18. Scene III.vii
The Lay of Leithian Dramatic Script Project
BELOVED FOOL: BEYOND THE WESTERN SEA
[Elsewhere: the Conference chamber]
[Luthien is leaning against one of the columns, her arms folded, frowning, while the Powers look gloomily at her or at the light-dish; the Ambassador, apparently having given up, is wandering slowly along the circumference looking at the scenes of Doriath while the argument goes on.]
Aule: [gesturing for emphasis]
You keep saying that we are not listening to you, but you don't seem to be aware that you yourself are not aware of what we are telling you. Clearly you've already made up your mind to ignore everything that my colleagues, and I, have to say.
That's because it's irrelevant. Some situations are not negotiable.
[the Ambassador gives her a startled look -- deja-vu]
Everything about Beren being unworthy of me is simply wrong. So that's irrelevant.
No one has said that, Luthien. You're projecting your arguments with your parents on this situation.
Luthien: [pointing to her father's counsellor]
Correction. None of us has said that. --Or that you don't really love him, or that he doesn't really love you. Or that he hasn't done heroic service in the cause of Arda, or that he isn't real, or any of the other things you keep on insisting we have. What we are saying is simply the truth: you can't keep him here indefinitely discorporate. It isn't fair to him to deny him the Gift of Men.
Orome: [speaking up finally, still scowling darkly]
We want to help you both.
I just want to go home. --With Beren.
And then what? Do we do this all over again in fifty or sixty years? He isn't made for this.
[Luthien bursts into tears, turning to hide her face against the pillar; Vaire gives her husband a reproachful look]
Vaire: [getting up]
That wasn't a very sensitive thing to say, darling.
The truth usually isn't.
I know, but still--
[she goes over to where Irmo is already trying to comfort her]
Child, child, please don't cry --
Luthien: [through her teeth]
I want to go home.
Vaire: [hugging her]
But this is your home. You were meant to come here, and be safe, that's why Tav went to find your people in the first place. If you'd been born here you'd never have had all these troubles.
Orome: [ironic aside]
--Other troubles, but not these troubles.
Luthien: [pulling away, sniffling]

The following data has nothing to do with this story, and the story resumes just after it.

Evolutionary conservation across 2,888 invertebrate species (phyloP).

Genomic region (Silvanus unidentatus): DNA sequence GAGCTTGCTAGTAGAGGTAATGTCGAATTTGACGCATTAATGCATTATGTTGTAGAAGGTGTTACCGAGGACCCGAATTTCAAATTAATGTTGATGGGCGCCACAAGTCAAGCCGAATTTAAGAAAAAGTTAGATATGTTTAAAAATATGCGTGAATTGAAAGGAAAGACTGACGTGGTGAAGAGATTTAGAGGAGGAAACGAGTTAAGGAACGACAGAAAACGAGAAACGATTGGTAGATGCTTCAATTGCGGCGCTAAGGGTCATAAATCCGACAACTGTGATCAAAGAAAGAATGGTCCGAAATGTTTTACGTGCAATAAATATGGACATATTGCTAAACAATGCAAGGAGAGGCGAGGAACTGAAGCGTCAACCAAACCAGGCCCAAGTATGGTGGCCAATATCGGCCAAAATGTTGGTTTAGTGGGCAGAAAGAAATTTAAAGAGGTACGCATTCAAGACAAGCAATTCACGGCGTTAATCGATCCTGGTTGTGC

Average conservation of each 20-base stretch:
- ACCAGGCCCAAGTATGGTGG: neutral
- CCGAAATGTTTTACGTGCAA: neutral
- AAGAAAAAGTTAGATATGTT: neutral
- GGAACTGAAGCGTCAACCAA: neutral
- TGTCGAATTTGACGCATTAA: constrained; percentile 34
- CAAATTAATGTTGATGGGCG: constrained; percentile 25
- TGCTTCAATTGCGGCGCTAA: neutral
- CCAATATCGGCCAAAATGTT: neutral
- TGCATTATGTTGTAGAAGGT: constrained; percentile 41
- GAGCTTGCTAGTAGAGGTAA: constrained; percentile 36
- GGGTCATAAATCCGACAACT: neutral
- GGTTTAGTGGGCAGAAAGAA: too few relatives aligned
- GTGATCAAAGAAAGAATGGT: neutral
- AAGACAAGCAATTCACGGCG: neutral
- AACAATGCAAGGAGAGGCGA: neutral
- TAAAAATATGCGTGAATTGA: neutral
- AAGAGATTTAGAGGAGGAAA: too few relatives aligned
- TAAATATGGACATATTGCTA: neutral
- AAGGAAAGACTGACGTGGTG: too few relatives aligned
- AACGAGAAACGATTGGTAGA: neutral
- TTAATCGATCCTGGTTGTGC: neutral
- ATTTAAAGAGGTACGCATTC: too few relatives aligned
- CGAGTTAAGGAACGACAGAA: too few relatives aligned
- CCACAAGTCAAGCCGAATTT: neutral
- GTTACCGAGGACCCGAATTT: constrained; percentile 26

But if my father had come back with everyone else, then he wouldn't have met my mother, because she was already in Middle-earth then, and so I wouldn't have been born. Here or anywhere else. --Or I'd have been someone else. So there wouldn't be a Luthien for you to talk to.
It's just like arguing with the King her father. Neither one of them knows how to stop.
--If this is what Melian puts up with on a daily basis, I'm surprised she was born at all.
Este and I would be so happy to have you come live with us. And for your own sake, not just because we loved your mother so much: the Gardens would be made inexpressibly more delightful for your presence--
Luthien: [raising her voice]
I am not a collectible!!! --Do I look like a garden statue, I ask?!
[stunned silence -- into which Aule's Assistant and escorted company arrive, all three with postures indicative of wary reluctance]
Luthien: [not quite so loudly]
I hope you're not more "old friends of my mother's."
That would be most difficult, forasmuch as I never met thy mother. I am Nerdanel, of Lord Aule's Following, and presently attached to Queen Indis her household -- though most known for another familial connection, I confess.
Luthien: [narrowing her eyes]
You're Feanor's wife, right?
I have to say, you didn't do a very good job raising your children.
[collective cringe -- Nerdanel sighs, and Finarfin looks over at the Lord of the Halls.]
Namo: [before he can say anything]
Yes, it's been like this all along.
Aule: [cynical smile]
Have a chair, welcome to the party.
[he gestures toward the vacant seats]
It's the most excitement there's been since we launched the Sun -- you wouldn't want to miss any of it, now?
As I do recall, my Lord -- much of that ado was was born from lack of certainty as to the durance of the vessel and risks therewith.
This isn't too different, as you'll find. Waiting for something to blow up, crash, burn or otherwise wreak havoc--
I'm almost willing to concede that Tulkas has the right idea -- I could use a drink right now myself.